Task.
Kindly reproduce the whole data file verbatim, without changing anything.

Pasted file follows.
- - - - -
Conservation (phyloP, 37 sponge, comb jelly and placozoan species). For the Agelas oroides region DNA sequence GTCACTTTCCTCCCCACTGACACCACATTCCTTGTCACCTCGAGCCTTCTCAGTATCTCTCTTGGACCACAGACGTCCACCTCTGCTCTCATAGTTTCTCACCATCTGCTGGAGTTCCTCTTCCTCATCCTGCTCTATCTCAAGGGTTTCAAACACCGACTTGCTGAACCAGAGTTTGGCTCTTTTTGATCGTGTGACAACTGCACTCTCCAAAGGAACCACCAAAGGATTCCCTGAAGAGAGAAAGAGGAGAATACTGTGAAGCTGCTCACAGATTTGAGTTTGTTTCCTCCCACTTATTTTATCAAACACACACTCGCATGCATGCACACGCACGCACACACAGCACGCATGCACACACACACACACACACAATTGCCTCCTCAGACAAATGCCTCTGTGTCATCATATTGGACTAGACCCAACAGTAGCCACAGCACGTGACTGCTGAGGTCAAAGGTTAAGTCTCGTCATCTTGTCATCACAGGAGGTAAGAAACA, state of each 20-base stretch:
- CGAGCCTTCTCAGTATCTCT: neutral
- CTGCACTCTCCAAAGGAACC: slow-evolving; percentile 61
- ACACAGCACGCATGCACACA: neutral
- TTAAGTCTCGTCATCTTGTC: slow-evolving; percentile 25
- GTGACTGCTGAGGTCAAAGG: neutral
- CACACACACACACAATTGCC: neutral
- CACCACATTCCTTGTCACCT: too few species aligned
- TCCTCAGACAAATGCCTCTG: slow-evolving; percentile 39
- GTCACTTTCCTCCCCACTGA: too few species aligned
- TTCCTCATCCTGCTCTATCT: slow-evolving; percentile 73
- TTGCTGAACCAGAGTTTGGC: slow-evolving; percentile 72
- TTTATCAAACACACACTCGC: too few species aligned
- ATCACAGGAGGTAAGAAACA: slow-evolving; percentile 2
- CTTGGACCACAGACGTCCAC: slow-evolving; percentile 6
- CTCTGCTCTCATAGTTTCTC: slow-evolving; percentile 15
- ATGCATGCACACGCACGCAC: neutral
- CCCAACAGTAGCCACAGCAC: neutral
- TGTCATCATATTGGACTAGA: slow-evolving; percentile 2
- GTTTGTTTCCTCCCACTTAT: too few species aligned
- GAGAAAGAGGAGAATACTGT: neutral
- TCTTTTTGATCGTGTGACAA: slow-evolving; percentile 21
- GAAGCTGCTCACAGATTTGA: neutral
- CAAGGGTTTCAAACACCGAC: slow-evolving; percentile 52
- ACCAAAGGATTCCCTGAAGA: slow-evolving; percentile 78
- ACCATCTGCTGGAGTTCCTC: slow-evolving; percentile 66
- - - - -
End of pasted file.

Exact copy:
Conservation (phyloP, 37 sponge, comb jelly and placozoan species). For the Agelas oroides region DNA sequence GTCACTTTCCTCCCCACTGACACCACATTCCTTGTCACCTCGAGCCTTCTCAGTATCTCTCTTGGACCACAGACGTCCACCTCTGCTCTCATAGTTTCTCACCATCTGCTGGAGTTCCTCTTCCTCATCCTGCTCTATCTCAAGGGTTTCAAACACCGACTTGCTGAACCAGAGTTTGGCTCTTTTTGATCGTGTGACAACTGCACTCTCCAAAGGAACCACCAAAGGATTCCCTGAAGAGAGAAAGAGGAGAATACTGTGAAGCTGCTCACAGATTTGAGTTTGTTTCCTCCCACTTATTTTATCAAACACACACTCGCATGCATGCACACGCACGCACACACAGCACGCATGCACACACACACACACACACAATTGCCTCCTCAGACAAATGCCTCTGTGTCATCATATTGGACTAGACCCAACAGTAGCCACAGCACGTGACTGCTGAGGTCAAAGGTTAAGTCTCGTCATCTTGTCATCACAGGAGGTAAGAAACA, state of each 20-base stretch:
- CGAGCCTTCTCAGTATCTCT: neutral
- CTGCACTCTCCAAAGGAACC: slow-evolving; percentile 61
- ACACAGCACGCATGCACACA: neutral
- TTAAGTCTCGTCATCTTGTC: slow-evolving; percentile 25
- GTGACTGCTGAGGTCAAAGG: neutral
- CACACACACACACAATTGCC: neutral
- CACCACATTCCTTGTCACCT: too few species aligned
- TCCTCAGACAAATGCCTCTG: slow-evolving; percentile 39
- GTCACTTTCCTCCCCACTGA: too few species aligned
- TTCCTCATCCTGCTCTATCT: slow-evolving; percentile 73
- TTGCTGAACCAGAGTTTGGC: slow-evolving; percentile 72
- TTTATCAAACACACACTCGC: too few species aligned
- ATCACAGGAGGTAAGAAACA: slow-evolving; percentile 2
- CTTGGACCACAGACGTCCAC: slow-evolving; percentile 6
- CTCTGCTCTCATAGTTTCTC: slow-evolving; percentile 15
- ATGCATGCACACGCACGCAC: neutral
- CCCAACAGTAGCCACAGCAC: neutral
- TGTCATCATATTGGACTAGA: slow-evolving; percentile 2
- GTTTGTTTCCTCCCACTTAT: too few species aligned
- GAGAAAGAGGAGAATACTGT: neutral
- TCTTTTTGATCGTGTGACAA: slow-evolving; percentile 21
- GAAGCTGCTCACAGATTTGA: neutral
- CAAGGGTTTCAAACACCGAC: slow-evolving; percentile 52
- ACCAAAGGATTCCCTGAAGA: slow-evolving; percentile 78
- ACCATCTGCTGGAGTTCCTC: slow-evolving; percentile 66